Although the scheme’s white paper was released at an economically uncertain time, it brings possibilities to those in need.
The release on December 11 2015 of the much anticipated National Health Insurance (NHI) scheme white paper took place at a time of heightened anxiety for every South African and the investor community alike.
For many, the publication of the white paper may have paled in comparison with the drama caused by the change of finance ministers in the days preceding its launch.
But for those of us who live and breathe healthcare, we were deeply moved by the significance of this milestone and excited by the possibilities it brings for the future health and wellbeing of the citizens of our country.
Since the end of World War II, we have acknowledged the need for a universal healthcare system as a fundamental requirement to transform us into a productive, stable, inclusive economy.
In the past two decades we have committed to universal access as a constitutional right and have prioritised the principles of equity and access in the provision of healthcare services.
On December 11 last year, we took a major leap forward towards realising this vision by setting out a plan bound by a 14-year timeline; definitions, features and principles; and definitive choices that imply future trade-offs and structural reforms of the public and private health sectors.
As a collective, we understand that we urgently need to improve the delivery of community-based and primary healthcare services, because these are the foundation of an effective healthcare system.
Learning from the successes we achieved with turning the tide against the HIV epidemic, we recognise the importance of patient empowerment, health promotion and close collaboration with an activated citizenry.
The white paper states that the first five years of transformation should begin with establishing comprehensive quality healthcare services closest to where people live.
If we are able to achieve this goal, our country will begin to see the first semblance of what a true national asset really looks like.
Curing our ailing healthcare system would be directly linked to enhancing our pool of human capital, improving labour productivity, pursuing stronger economic growth and embedding greater social stability and cohesion into our societies. Just what the doctor ordered.
Centralised tertiary services, more effective referral pathways, a registered population, standardised clinical protocols and more robust governance and management platforms would also work synergistically to use of the healthcare rand optimally and ensure that the right patient is treated at the right place and at the right time.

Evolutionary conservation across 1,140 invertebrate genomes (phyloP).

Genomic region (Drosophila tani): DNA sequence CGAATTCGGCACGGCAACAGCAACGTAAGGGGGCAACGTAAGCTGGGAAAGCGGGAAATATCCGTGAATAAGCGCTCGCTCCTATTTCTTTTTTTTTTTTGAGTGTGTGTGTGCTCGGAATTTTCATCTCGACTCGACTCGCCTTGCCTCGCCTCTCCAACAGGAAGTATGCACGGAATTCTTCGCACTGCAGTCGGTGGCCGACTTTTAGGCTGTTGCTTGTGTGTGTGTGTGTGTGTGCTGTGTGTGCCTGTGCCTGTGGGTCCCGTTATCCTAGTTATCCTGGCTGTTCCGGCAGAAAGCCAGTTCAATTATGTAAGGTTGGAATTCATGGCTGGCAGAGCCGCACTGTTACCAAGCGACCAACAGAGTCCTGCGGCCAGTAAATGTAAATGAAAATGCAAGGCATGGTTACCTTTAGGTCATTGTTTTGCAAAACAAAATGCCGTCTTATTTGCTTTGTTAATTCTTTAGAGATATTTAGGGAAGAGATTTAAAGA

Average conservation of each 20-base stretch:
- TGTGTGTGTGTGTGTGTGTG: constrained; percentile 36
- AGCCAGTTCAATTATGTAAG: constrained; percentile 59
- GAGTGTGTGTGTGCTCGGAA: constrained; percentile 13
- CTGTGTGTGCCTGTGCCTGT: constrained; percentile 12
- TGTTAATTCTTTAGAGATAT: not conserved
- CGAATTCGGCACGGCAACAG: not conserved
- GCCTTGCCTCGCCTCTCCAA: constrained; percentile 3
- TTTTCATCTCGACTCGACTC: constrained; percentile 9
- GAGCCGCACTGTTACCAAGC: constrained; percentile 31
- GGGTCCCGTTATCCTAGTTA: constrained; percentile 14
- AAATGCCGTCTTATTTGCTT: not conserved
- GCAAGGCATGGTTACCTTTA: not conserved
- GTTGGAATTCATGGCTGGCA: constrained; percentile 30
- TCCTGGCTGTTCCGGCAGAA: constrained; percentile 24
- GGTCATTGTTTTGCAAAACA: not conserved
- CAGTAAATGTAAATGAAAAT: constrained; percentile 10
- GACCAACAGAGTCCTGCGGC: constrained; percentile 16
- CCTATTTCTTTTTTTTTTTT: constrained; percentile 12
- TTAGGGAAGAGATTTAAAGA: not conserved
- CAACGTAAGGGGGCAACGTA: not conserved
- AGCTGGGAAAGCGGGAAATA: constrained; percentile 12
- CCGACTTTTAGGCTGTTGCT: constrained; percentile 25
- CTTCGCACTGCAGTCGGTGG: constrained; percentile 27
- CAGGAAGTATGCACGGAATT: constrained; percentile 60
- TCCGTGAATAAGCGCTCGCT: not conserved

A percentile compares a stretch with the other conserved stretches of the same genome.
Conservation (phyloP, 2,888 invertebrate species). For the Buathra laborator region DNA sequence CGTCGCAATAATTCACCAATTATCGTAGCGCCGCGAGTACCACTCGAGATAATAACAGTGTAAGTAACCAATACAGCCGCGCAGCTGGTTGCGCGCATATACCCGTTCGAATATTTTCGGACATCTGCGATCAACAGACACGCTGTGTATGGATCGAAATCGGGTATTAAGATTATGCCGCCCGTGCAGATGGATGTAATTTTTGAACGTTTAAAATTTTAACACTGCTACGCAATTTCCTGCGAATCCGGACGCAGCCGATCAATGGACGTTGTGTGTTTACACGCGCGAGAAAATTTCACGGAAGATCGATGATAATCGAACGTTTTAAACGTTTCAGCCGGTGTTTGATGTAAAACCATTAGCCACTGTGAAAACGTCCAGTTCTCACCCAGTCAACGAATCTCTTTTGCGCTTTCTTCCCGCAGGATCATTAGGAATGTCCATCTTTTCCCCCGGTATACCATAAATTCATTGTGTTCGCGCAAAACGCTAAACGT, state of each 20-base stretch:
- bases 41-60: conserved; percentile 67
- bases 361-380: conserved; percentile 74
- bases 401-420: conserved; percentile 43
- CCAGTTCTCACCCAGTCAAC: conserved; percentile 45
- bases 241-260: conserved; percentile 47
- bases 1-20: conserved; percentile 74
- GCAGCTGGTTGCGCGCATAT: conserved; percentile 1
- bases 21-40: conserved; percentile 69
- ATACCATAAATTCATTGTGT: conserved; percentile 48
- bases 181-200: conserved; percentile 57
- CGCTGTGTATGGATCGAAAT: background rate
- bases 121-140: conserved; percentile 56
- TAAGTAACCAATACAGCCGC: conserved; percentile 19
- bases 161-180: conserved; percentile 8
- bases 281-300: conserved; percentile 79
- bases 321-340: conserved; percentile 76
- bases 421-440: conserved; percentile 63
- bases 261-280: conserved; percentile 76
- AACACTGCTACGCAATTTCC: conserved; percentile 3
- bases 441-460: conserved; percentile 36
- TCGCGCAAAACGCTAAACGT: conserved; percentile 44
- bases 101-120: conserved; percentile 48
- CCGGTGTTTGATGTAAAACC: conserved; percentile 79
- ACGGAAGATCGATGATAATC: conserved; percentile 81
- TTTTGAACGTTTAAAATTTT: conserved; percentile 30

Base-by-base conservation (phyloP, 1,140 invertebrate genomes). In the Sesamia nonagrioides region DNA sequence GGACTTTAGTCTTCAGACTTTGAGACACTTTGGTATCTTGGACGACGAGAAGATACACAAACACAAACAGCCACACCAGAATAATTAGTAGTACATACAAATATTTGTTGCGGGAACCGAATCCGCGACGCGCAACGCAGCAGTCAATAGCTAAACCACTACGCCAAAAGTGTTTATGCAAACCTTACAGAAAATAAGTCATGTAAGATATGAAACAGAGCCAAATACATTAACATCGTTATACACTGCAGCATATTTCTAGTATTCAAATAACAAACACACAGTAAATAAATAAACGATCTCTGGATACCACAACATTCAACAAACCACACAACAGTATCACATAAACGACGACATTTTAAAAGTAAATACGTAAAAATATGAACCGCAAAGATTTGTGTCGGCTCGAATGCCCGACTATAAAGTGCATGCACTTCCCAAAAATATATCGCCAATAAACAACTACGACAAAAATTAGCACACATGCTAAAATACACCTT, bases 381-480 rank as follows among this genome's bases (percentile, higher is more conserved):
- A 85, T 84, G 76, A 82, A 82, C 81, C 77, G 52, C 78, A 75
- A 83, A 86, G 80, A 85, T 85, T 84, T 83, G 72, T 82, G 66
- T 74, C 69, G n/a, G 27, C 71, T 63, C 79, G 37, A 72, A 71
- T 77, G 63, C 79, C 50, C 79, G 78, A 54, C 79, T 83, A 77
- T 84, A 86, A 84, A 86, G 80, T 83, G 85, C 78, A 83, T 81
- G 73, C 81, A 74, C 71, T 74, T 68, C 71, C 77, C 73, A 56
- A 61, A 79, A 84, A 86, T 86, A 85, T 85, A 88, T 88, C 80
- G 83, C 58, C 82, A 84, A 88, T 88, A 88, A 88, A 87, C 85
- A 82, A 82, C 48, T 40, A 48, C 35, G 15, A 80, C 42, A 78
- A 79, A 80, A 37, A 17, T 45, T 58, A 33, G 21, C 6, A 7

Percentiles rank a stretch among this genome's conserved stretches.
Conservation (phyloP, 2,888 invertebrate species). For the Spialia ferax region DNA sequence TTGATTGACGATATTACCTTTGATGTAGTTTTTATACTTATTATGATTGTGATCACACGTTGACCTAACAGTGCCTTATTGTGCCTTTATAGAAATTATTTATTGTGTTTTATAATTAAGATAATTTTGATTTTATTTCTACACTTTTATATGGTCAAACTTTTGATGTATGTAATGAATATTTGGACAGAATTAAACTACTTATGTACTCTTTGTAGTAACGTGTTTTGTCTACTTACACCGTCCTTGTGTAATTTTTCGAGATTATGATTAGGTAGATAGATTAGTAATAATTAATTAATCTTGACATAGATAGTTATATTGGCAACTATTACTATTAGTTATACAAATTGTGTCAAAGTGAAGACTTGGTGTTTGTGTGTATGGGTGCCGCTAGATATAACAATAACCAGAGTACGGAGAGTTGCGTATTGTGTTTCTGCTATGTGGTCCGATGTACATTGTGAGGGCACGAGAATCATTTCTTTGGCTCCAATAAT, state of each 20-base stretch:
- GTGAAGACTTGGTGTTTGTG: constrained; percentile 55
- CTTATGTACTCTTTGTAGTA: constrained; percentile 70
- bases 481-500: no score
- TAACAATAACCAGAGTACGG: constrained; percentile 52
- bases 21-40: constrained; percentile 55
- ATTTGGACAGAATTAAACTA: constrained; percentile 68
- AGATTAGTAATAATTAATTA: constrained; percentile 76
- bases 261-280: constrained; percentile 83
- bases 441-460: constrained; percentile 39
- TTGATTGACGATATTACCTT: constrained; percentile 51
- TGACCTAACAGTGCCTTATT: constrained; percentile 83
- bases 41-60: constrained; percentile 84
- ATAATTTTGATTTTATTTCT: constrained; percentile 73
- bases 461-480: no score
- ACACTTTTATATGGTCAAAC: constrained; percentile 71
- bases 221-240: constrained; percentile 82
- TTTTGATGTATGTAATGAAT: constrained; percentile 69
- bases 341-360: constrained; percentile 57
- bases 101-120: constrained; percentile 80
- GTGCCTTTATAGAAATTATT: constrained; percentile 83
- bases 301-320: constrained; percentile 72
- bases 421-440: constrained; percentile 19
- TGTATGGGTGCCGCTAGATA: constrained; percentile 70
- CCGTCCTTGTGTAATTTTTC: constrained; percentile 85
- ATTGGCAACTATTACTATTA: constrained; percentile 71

Resources are scarce, so the existing wastage and leakages in the system could indisputably be put to better use.
Healthcare workforce development is also prioritised as an urgent focus of the reformations.
South Africa has a meagre 0.776 medical doctors per 1 000 population compared with Brazil’s 1.891, China’s 1.491 and the United Kingdom’s 2.809, according to the World Health Organisation.
In addition, the South Africa Medical Association indicates that about 70% of doctors in South Africa work in the private sector, mainly in the urban areas.
The private healthcare sector serves only 16% of the population. The remaining 30% of doctors, employed in the public sector, work across urban and rural South Africa.
A survey done in 2009 showed that only 3% of newly qualified doctors will end up working in rural areas. Considering that about 38% of the South African population lives in rural areas, the shortage of doctors there is critical.
It is clear that implementing the NHI will require a major scaling up in public funding for healthcare.
The white paper states that the financing of the scheme will be co-ordinated through a central insurance fund, the National Health Insurance Fund, which would be financed by a mixture of taxes.
But it is still unclear how the required R225-billion will be raised under the current economic climate and small active tax base that exists in South Africa.
The future role of medical schemes also remains a source of uncertainty and many are watching how the ongoing Competition Commission inquiry will contribute to the need for transformation in the private healthcare sector.
Healthcare systems are ultimately a reflection of the societies in which they develop – the fundamental changes in our healthcare system mirror the desire for change in our country.
Equity, inclusivity and patient-centricity demonstrate our core values as a nation and the hope that, one day, every South African will get the care they so desperately need and deserve.
Dr Anuschka Coovadia is the head of healthcare markets for KPMG in Africa.